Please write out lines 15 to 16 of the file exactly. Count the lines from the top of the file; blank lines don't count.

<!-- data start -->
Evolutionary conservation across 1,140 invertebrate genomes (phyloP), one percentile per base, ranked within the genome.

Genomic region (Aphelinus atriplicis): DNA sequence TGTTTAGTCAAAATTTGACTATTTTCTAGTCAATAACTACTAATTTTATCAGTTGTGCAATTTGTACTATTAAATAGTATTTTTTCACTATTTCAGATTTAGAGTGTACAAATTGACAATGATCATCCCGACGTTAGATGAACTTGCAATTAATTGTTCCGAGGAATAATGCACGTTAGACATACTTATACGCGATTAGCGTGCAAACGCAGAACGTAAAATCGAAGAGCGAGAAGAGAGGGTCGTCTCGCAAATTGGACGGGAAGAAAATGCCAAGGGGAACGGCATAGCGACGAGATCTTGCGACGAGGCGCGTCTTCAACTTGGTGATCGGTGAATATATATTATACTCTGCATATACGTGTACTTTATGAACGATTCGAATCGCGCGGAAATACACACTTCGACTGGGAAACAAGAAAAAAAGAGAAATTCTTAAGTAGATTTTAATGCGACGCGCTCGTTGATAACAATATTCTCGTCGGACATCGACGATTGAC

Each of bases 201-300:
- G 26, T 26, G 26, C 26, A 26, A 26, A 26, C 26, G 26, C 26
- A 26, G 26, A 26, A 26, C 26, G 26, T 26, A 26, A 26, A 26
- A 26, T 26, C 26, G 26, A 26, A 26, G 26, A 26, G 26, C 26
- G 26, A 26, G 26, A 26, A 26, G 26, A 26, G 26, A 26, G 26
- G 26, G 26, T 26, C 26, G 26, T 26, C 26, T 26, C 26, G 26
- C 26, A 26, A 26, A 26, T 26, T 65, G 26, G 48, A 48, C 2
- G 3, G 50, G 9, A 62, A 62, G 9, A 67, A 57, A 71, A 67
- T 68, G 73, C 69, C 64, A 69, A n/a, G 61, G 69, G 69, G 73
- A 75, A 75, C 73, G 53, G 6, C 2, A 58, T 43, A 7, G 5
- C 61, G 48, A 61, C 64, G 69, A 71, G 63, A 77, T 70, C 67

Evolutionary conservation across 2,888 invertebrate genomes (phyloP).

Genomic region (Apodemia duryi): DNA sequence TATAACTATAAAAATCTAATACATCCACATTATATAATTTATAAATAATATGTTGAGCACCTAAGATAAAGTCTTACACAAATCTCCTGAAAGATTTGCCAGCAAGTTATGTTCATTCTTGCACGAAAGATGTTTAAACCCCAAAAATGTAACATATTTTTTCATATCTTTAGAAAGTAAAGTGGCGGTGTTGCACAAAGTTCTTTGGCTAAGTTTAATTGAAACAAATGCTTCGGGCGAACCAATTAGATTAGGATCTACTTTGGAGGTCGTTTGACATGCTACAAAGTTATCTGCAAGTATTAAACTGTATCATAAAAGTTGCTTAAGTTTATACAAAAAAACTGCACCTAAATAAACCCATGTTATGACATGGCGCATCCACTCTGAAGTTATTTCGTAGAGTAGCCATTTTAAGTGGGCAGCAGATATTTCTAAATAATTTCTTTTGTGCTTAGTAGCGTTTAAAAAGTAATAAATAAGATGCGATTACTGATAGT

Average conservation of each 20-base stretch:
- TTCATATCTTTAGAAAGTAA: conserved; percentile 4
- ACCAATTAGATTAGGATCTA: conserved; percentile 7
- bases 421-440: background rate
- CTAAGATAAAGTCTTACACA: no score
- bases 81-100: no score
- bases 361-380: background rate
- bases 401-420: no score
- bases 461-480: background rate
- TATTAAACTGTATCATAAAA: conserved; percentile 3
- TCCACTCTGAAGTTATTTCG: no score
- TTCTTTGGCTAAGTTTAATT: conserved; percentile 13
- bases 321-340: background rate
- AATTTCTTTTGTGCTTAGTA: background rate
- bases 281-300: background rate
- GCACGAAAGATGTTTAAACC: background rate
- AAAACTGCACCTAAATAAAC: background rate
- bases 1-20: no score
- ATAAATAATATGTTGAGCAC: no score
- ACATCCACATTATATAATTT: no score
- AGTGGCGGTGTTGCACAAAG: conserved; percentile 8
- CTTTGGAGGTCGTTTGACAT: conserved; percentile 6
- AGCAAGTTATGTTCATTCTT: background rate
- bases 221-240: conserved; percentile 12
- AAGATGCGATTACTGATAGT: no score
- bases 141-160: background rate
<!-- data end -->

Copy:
Genomic region (Apodemia duryi): DNA sequence TATAACTATAAAAATCTAATACATCCACATTATATAATTTATAAATAATATGTTGAGCACCTAAGATAAAGTCTTACACAAATCTCCTGAAAGATTTGCCAGCAAGTTATGTTCATTCTTGCACGAAAGATGTTTAAACCCCAAAAATGTAACATATTTTTTCATATCTTTAGAAAGTAAAGTGGCGGTGTTGCACAAAGTTCTTTGGCTAAGTTTAATTGAAACAAATGCTTCGGGCGAACCAATTAGATTAGGATCTACTTTGGAGGTCGTTTGACATGCTACAAAGTTATCTGCAAGTATTAAACTGTATCATAAAAGTTGCTTAAGTTTATACAAAAAAACTGCACCTAAATAAACCCATGTTATGACATGGCGCATCCACTCTGAAGTTATTTCGTAGAGTAGCCATTTTAAGTGGGCAGCAGATATTTCTAAATAATTTCTTTTGTGCTTAGTAGCGTTTAAAAAGTAATAAATAAGATGCGATTACTGATAGT

Average conservation of each 20-base stretch: